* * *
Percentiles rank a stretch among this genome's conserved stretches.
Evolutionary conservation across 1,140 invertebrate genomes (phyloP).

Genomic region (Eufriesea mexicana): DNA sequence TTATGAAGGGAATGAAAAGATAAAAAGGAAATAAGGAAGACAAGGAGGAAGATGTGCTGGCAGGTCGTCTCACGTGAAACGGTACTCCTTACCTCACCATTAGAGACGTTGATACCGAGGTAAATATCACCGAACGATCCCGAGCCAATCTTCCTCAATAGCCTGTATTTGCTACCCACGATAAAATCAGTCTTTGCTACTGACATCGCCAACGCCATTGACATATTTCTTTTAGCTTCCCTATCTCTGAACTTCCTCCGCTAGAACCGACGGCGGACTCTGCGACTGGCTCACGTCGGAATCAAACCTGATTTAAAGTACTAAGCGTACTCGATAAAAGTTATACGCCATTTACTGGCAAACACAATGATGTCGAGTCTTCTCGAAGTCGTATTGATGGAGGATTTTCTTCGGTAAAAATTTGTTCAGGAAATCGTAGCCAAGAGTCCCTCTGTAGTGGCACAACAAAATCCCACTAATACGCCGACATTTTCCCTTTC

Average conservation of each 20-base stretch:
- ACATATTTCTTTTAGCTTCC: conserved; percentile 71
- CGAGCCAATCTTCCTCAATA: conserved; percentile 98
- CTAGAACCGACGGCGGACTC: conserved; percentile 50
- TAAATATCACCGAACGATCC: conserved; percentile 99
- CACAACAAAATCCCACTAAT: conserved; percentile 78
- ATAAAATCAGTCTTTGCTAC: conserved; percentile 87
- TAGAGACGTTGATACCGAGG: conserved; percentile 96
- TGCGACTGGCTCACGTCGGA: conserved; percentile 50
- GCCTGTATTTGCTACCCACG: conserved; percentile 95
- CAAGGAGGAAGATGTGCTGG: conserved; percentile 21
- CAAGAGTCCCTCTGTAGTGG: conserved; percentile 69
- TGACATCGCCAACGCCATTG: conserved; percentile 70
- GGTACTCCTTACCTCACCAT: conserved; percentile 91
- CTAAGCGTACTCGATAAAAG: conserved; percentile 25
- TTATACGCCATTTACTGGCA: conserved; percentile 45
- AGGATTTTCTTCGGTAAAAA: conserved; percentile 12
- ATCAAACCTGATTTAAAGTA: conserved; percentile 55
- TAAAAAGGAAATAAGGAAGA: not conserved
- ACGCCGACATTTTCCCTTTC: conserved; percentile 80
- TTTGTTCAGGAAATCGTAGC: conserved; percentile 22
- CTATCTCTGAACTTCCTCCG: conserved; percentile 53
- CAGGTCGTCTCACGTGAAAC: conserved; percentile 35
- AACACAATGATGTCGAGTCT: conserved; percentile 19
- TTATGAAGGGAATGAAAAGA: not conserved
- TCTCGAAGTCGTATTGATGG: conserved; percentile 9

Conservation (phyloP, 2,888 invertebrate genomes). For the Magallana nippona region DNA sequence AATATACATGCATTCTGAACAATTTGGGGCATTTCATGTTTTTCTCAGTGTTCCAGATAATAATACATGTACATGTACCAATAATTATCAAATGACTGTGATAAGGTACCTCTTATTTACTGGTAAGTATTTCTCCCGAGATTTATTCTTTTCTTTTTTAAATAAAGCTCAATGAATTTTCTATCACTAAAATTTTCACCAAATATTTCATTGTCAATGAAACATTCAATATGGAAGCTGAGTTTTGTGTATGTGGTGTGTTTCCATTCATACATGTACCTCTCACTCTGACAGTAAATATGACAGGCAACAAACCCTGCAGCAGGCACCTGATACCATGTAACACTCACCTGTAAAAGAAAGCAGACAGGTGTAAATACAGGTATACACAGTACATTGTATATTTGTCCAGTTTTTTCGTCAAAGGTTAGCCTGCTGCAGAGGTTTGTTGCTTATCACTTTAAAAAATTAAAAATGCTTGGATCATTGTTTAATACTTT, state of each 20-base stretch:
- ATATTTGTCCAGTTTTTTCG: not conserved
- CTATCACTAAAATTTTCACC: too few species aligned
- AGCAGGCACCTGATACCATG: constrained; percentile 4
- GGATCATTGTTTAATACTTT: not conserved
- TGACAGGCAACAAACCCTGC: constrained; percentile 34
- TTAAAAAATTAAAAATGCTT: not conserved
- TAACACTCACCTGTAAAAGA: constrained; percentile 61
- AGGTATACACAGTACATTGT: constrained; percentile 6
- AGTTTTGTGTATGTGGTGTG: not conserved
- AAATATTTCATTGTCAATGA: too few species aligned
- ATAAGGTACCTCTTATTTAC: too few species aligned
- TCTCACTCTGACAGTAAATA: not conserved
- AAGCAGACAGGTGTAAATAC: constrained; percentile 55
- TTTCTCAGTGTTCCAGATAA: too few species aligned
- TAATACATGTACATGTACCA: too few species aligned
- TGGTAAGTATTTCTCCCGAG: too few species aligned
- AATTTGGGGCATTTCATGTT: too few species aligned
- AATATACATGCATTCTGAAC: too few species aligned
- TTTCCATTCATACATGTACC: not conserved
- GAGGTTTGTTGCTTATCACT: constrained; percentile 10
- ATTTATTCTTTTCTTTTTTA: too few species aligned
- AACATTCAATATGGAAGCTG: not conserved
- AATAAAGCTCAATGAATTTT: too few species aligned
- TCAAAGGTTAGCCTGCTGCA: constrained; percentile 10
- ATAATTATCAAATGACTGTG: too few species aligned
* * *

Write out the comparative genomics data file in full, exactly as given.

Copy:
Percentiles rank a stretch among this genome's conserved stretches.
Evolutionary conservation across 1,140 invertebrate genomes (phyloP).

Genomic region (Eufriesea mexicana): DNA sequence TTATGAAGGGAATGAAAAGATAAAAAGGAAATAAGGAAGACAAGGAGGAAGATGTGCTGGCAGGTCGTCTCACGTGAAACGGTACTCCTTACCTCACCATTAGAGACGTTGATACCGAGGTAAATATCACCGAACGATCCCGAGCCAATCTTCCTCAATAGCCTGTATTTGCTACCCACGATAAAATCAGTCTTTGCTACTGACATCGCCAACGCCATTGACATATTTCTTTTAGCTTCCCTATCTCTGAACTTCCTCCGCTAGAACCGACGGCGGACTCTGCGACTGGCTCACGTCGGAATCAAACCTGATTTAAAGTACTAAGCGTACTCGATAAAAGTTATACGCCATTTACTGGCAAACACAATGATGTCGAGTCTTCTCGAAGTCGTATTGATGGAGGATTTTCTTCGGTAAAAATTTGTTCAGGAAATCGTAGCCAAGAGTCCCTCTGTAGTGGCACAACAAAATCCCACTAATACGCCGACATTTTCCCTTTC

Average conservation of each 20-base stretch:
- ACATATTTCTTTTAGCTTCC: conserved; percentile 71
- CGAGCCAATCTTCCTCAATA: conserved; percentile 98
- CTAGAACCGACGGCGGACTC: conserved; percentile 50
- TAAATATCACCGAACGATCC: conserved; percentile 99
- CACAACAAAATCCCACTAAT: conserved; percentile 78
- ATAAAATCAGTCTTTGCTAC: conserved; percentile 87
- TAGAGACGTTGATACCGAGG: conserved; percentile 96
- TGCGACTGGCTCACGTCGGA: conserved; percentile 50
- GCCTGTATTTGCTACCCACG: conserved; percentile 95
- CAAGGAGGAAGATGTGCTGG: conserved; percentile 21
- CAAGAGTCCCTCTGTAGTGG: conserved; percentile 69
- TGACATCGCCAACGCCATTG: conserved; percentile 70
- GGTACTCCTTACCTCACCAT: conserved; percentile 91
- CTAAGCGTACTCGATAAAAG: conserved; percentile 25
- TTATACGCCATTTACTGGCA: conserved; percentile 45
- AGGATTTTCTTCGGTAAAAA: conserved; percentile 12
- ATCAAACCTGATTTAAAGTA: conserved; percentile 55
- TAAAAAGGAAATAAGGAAGA: not conserved
- ACGCCGACATTTTCCCTTTC: conserved; percentile 80
- TTTGTTCAGGAAATCGTAGC: conserved; percentile 22
- CTATCTCTGAACTTCCTCCG: conserved; percentile 53
- CAGGTCGTCTCACGTGAAAC: conserved; percentile 35
- AACACAATGATGTCGAGTCT: conserved; percentile 19
- TTATGAAGGGAATGAAAAGA: not conserved
- TCTCGAAGTCGTATTGATGG: conserved; percentile 9

Conservation (phyloP, 2,888 invertebrate genomes). For the Magallana nippona region DNA sequence AATATACATGCATTCTGAACAATTTGGGGCATTTCATGTTTTTCTCAGTGTTCCAGATAATAATACATGTACATGTACCAATAATTATCAAATGACTGTGATAAGGTACCTCTTATTTACTGGTAAGTATTTCTCCCGAGATTTATTCTTTTCTTTTTTAAATAAAGCTCAATGAATTTTCTATCACTAAAATTTTCACCAAATATTTCATTGTCAATGAAACATTCAATATGGAAGCTGAGTTTTGTGTATGTGGTGTGTTTCCATTCATACATGTACCTCTCACTCTGACAGTAAATATGACAGGCAACAAACCCTGCAGCAGGCACCTGATACCATGTAACACTCACCTGTAAAAGAAAGCAGACAGGTGTAAATACAGGTATACACAGTACATTGTATATTTGTCCAGTTTTTTCGTCAAAGGTTAGCCTGCTGCAGAGGTTTGTTGCTTATCACTTTAAAAAATTAAAAATGCTTGGATCATTGTTTAATACTTT, state of each 20-base stretch:
- ATATTTGTCCAGTTTTTTCG: not conserved
- CTATCACTAAAATTTTCACC: too few species aligned
- AGCAGGCACCTGATACCATG: constrained; percentile 4
- GGATCATTGTTTAATACTTT: not conserved
- TGACAGGCAACAAACCCTGC: constrained; percentile 34
- TTAAAAAATTAAAAATGCTT: not conserved
- TAACACTCACCTGTAAAAGA: constrained; percentile 61
- AGGTATACACAGTACATTGT: constrained; percentile 6
- AGTTTTGTGTATGTGGTGTG: not conserved
- AAATATTTCATTGTCAATGA: too few species aligned
- ATAAGGTACCTCTTATTTAC: too few species aligned
- TCTCACTCTGACAGTAAATA: not conserved
- AAGCAGACAGGTGTAAATAC: constrained; percentile 55
- TTTCTCAGTGTTCCAGATAA: too few species aligned
- TAATACATGTACATGTACCA: too few species aligned
- TGGTAAGTATTTCTCCCGAG: too few species aligned
- AATTTGGGGCATTTCATGTT: too few species aligned
- AATATACATGCATTCTGAAC: too few species aligned
- TTTCCATTCATACATGTACC: not conserved
- GAGGTTTGTTGCTTATCACT: constrained; percentile 10
- ATTTATTCTTTTCTTTTTTA: too few species aligned
- AACATTCAATATGGAAGCTG: not conserved
- AATAAAGCTCAATGAATTTT: too few species aligned
- TCAAAGGTTAGCCTGCTGCA: constrained; percentile 10
- ATAATTATCAAATGACTGTG: too few species aligned